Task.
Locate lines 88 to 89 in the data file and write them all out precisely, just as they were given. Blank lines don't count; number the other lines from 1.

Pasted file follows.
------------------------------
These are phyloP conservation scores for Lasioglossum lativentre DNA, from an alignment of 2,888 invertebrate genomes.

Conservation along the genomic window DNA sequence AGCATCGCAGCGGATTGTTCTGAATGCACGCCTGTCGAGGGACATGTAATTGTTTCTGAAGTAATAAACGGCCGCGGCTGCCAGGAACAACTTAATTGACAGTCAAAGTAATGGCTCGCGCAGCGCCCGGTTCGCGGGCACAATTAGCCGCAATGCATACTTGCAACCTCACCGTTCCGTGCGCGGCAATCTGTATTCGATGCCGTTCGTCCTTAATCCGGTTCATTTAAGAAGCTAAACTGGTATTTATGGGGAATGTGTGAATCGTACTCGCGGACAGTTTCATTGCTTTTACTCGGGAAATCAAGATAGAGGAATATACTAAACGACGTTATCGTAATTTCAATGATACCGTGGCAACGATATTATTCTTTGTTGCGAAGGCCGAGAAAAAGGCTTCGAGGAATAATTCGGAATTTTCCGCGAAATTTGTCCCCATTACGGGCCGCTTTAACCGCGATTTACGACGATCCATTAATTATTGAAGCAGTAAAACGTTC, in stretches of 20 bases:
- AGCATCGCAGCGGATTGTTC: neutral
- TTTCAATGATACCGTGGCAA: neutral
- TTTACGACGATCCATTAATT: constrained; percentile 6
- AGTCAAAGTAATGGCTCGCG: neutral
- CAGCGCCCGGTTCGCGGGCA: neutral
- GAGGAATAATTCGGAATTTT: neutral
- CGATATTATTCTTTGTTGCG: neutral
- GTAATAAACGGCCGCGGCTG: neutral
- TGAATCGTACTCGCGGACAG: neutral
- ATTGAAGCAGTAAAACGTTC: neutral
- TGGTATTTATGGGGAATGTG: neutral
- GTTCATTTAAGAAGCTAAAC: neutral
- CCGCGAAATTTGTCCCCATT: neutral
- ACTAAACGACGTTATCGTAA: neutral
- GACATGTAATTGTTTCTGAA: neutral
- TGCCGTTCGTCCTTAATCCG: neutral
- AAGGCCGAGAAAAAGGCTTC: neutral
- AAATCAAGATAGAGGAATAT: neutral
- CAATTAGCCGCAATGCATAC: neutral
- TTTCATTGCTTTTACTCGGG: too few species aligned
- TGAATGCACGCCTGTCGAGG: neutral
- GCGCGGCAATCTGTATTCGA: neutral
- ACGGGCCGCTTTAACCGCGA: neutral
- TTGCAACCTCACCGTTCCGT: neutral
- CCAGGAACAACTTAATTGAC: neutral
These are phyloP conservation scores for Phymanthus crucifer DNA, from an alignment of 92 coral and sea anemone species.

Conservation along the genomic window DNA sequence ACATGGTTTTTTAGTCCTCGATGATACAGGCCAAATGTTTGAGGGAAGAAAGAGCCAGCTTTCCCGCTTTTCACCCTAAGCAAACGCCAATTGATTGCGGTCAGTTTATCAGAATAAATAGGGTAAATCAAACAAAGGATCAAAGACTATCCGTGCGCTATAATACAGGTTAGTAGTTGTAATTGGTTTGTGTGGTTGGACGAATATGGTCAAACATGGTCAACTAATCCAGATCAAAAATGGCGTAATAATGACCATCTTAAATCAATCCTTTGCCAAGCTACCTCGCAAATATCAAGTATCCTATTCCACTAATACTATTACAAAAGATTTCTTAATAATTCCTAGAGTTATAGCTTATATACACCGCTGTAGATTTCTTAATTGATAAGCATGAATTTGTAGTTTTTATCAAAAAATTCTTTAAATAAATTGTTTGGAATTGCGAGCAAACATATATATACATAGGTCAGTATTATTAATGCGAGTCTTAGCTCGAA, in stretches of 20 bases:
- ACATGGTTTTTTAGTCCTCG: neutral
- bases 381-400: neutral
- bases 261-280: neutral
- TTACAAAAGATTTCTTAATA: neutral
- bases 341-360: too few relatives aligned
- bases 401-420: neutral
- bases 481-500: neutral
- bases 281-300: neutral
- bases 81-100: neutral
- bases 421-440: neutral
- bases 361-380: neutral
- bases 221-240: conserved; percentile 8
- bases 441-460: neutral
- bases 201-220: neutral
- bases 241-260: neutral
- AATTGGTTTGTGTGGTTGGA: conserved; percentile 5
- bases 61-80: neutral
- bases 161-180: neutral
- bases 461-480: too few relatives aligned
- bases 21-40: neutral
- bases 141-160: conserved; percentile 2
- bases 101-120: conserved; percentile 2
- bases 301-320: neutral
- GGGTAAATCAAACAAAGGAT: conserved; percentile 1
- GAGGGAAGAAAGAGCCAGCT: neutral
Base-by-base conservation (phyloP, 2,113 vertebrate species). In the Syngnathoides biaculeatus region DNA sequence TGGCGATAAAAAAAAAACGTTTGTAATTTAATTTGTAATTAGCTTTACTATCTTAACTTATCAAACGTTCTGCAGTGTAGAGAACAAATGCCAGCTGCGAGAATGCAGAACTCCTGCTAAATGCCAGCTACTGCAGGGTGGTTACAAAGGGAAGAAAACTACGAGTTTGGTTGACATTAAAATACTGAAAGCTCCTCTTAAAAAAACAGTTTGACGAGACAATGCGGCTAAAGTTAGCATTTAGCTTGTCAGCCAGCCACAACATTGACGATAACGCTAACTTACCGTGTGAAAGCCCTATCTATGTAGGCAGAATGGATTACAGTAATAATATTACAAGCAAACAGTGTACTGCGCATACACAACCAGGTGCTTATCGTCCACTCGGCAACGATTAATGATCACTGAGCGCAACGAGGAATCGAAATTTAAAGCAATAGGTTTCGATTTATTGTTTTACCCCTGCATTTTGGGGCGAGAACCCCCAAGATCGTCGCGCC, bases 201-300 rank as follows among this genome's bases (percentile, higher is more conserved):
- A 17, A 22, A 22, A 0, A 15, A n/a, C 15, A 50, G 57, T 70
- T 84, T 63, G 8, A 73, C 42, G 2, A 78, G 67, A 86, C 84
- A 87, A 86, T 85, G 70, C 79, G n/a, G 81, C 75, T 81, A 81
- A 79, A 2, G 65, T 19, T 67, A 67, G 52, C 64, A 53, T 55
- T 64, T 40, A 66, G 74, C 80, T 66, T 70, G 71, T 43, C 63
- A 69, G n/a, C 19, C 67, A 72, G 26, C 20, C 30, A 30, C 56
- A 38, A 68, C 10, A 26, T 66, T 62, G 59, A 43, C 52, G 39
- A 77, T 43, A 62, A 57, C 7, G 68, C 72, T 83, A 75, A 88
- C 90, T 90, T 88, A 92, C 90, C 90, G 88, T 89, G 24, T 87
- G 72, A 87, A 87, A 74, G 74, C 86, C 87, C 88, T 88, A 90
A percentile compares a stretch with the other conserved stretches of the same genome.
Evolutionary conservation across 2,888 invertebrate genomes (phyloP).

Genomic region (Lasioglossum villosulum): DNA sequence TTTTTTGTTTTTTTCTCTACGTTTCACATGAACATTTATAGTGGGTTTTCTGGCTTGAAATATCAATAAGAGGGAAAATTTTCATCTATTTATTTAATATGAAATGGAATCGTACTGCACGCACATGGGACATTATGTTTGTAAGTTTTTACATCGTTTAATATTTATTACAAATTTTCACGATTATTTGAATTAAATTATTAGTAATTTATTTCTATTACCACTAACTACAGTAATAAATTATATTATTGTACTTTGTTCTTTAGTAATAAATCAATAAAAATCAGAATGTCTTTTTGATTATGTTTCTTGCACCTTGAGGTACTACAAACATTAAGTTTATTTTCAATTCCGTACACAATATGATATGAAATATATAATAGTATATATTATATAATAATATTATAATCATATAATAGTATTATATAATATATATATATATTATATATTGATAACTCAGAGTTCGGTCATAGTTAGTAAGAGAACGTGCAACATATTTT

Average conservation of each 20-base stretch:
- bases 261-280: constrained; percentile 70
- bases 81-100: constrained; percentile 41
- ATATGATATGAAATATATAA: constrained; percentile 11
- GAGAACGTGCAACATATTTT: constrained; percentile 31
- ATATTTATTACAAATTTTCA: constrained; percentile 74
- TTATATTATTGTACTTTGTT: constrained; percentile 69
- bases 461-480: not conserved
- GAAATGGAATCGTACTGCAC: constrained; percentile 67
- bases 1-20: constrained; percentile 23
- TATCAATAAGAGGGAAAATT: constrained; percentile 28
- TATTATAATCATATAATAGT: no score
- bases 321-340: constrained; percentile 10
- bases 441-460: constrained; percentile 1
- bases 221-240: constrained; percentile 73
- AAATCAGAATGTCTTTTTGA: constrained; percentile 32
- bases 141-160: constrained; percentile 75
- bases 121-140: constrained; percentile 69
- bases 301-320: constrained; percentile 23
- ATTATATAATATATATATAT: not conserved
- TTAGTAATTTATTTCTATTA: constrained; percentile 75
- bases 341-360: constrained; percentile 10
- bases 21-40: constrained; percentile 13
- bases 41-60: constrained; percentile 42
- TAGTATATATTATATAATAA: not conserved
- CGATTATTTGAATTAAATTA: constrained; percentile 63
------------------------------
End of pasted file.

- ATTATATAATATATATATAT: not conserved
- TTAGTAATTTATTTCTATTA: constrained; percentile 75